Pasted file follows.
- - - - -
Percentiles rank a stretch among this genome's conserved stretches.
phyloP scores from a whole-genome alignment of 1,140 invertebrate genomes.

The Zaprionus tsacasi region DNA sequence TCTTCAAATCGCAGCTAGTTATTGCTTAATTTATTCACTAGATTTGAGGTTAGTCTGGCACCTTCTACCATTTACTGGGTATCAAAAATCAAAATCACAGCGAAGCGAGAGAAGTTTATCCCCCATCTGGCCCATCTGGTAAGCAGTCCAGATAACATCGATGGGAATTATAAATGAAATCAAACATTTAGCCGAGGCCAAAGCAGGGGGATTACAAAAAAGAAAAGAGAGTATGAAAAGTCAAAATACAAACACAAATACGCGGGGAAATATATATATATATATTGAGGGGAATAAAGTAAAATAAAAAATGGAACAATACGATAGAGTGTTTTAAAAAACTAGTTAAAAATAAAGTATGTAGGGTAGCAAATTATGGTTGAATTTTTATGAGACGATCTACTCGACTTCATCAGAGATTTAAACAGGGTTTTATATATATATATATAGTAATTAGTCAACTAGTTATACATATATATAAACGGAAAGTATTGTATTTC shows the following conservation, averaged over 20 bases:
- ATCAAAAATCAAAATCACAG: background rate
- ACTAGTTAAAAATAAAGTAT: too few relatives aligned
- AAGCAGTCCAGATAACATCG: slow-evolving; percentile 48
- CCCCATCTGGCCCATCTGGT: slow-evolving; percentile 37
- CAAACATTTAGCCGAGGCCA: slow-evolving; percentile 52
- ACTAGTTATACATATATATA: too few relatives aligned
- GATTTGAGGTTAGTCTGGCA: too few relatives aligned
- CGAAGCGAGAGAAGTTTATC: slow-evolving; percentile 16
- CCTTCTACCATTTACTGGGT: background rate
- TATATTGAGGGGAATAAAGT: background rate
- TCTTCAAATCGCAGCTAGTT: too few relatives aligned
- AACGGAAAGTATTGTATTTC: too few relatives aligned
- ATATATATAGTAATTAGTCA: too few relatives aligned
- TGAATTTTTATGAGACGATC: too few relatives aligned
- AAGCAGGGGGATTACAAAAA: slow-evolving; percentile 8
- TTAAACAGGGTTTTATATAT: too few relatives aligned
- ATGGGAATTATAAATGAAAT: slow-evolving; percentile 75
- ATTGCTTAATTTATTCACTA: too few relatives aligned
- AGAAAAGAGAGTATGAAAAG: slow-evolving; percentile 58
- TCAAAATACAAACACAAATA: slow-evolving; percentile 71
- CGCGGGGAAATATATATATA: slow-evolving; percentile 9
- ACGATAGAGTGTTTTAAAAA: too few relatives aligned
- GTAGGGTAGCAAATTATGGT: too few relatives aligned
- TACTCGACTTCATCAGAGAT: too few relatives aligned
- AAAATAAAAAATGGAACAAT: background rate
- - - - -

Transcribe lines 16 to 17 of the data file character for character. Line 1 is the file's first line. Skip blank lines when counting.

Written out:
- ATATATATAGTAATTAGTCA: too few relatives aligned
- TGAATTTTTATGAGACGATC: too few relatives aligned